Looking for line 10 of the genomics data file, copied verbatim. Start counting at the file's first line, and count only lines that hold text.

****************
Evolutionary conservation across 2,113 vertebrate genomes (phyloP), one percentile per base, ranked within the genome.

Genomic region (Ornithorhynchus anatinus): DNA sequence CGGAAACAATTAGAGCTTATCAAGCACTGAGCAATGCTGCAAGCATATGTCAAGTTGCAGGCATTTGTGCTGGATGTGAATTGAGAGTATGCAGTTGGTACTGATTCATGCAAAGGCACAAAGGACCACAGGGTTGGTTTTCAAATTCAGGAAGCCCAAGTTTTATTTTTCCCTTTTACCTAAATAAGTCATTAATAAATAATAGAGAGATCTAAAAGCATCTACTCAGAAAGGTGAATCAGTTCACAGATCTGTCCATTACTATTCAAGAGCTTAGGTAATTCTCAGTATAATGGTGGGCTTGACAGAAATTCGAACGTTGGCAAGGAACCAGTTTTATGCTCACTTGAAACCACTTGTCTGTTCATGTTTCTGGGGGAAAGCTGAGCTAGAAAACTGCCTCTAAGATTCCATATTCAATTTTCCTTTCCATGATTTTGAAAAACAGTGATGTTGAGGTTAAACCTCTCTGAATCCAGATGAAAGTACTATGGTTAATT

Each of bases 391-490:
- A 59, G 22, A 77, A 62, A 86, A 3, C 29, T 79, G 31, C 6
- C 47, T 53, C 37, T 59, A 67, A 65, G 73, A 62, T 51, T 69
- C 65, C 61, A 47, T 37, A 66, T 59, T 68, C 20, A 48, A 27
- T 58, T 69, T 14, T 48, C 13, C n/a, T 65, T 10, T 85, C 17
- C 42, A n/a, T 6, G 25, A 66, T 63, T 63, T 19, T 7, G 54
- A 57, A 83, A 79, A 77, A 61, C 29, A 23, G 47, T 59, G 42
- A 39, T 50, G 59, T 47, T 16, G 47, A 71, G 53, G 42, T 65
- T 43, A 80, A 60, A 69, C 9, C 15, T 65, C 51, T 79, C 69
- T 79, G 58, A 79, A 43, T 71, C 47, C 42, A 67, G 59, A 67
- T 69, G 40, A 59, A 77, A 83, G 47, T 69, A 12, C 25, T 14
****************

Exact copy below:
- A 39, T 50, G 59, T 47, T 16, G 47, A 71, G 53, G 42, T 65